| By Pete Burak

Why did Jesus ascend into heaven?

Feast of the Ascension: May 9

We all desire a place to belong, be known and be wanted. Which is why showing up to someone’s house party even though you know only one person there – and you’re not even sure if you’re really invited, and you’re worried everyone will think it’s weird that you came, and you probably should have just stayed at home – is such an uncomfortable situation. Being on the outside and looking in or longing to be a part of something, but not knowing if you can, touches the deep ache we have to be included and valued. Remember for a second the feeling of relief when you see your friend and she says, “It’s OK, she’s with me!” You’ve been claimed and validated, and now you know you’re in the right place.

Can you imagine the disciples’ emotions as they watched Jesus ascend into heaven? Their friend, Lord, master, teacher, brother and leader had taken them on a crazy three-year journey and after all hope seemed to be lost, he returned, but only to seemingly leave them again. Sure, he promised he would send the Holy Spirit (Jn 16:7-8) and he would be with them always, but it must have been painful to watch him go.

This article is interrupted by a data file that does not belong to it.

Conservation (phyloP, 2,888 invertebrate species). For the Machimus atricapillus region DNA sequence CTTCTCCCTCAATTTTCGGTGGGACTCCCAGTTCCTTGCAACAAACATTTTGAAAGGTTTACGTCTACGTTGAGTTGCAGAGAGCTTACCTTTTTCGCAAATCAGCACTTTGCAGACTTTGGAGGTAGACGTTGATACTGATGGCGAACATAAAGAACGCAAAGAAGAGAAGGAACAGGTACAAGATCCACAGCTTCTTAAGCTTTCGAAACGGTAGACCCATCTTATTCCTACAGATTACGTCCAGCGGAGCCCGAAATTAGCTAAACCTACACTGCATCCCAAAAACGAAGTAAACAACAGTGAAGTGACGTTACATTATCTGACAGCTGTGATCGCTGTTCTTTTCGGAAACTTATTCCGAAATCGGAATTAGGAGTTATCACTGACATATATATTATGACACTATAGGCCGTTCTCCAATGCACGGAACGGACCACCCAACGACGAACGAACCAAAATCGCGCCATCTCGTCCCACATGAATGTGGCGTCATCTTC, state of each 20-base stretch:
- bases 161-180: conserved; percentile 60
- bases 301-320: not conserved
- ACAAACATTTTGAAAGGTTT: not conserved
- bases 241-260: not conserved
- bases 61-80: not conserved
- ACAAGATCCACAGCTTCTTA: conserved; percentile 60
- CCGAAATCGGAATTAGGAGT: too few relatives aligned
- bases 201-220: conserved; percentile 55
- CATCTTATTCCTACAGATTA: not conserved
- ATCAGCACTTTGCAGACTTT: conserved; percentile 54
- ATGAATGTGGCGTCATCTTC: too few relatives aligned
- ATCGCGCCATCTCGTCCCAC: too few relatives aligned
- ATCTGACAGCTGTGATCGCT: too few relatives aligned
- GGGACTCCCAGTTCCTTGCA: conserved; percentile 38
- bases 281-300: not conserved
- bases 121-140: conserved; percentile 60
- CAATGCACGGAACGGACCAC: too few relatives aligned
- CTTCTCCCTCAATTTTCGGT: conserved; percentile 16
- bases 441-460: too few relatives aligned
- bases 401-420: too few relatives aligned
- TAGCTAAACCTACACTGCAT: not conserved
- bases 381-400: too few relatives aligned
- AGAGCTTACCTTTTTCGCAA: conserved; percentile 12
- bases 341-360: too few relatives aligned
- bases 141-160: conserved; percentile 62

While Jesus’ ascension signifies many things, listen to the Catechism section 661: “Only the one who ‘came from the Father’ can return to the Father: Christ Jesus … Left to its own natural powers humanity does not have access to the ‘Father's house,’ to God's life and happiness. Only Christ can open to man such access that we, his members, might have confidence that we too shall go where he, our Head and our Source, has preceded us.” Jesus never stops leading us. He ascends to the Father to prepare a home, to gain admittance to the throne room, and to glorify humanity … all for us!

 The disciples’ angst over his departure would have been replaced with a deep joy, hope and confidence when the Holy Spirit comes on Pentecost, because not only do they now have the power to live like Jesus here on earth, but they have the divine presence necessary to be brought into paradise. Through baptism, faithfulness, repentance and intimacy with Jesus, we are invited, wanted and expected at the heavenly party.

Jesus ascends into heaven so we don’t need to wonder if our entrance into glory will include the awkward “should I really be here?” feeling but instead the glorious affirmation, “Well done my good and faithful servant, enter in to the joy of your master!” (Mt 25:21)

Pete Burak is the director of i.d.9:16, the young adult outreach of Renewal Ministries. He has a master’s degree in theology and is a frequent speaker on evangelization and discipleship.

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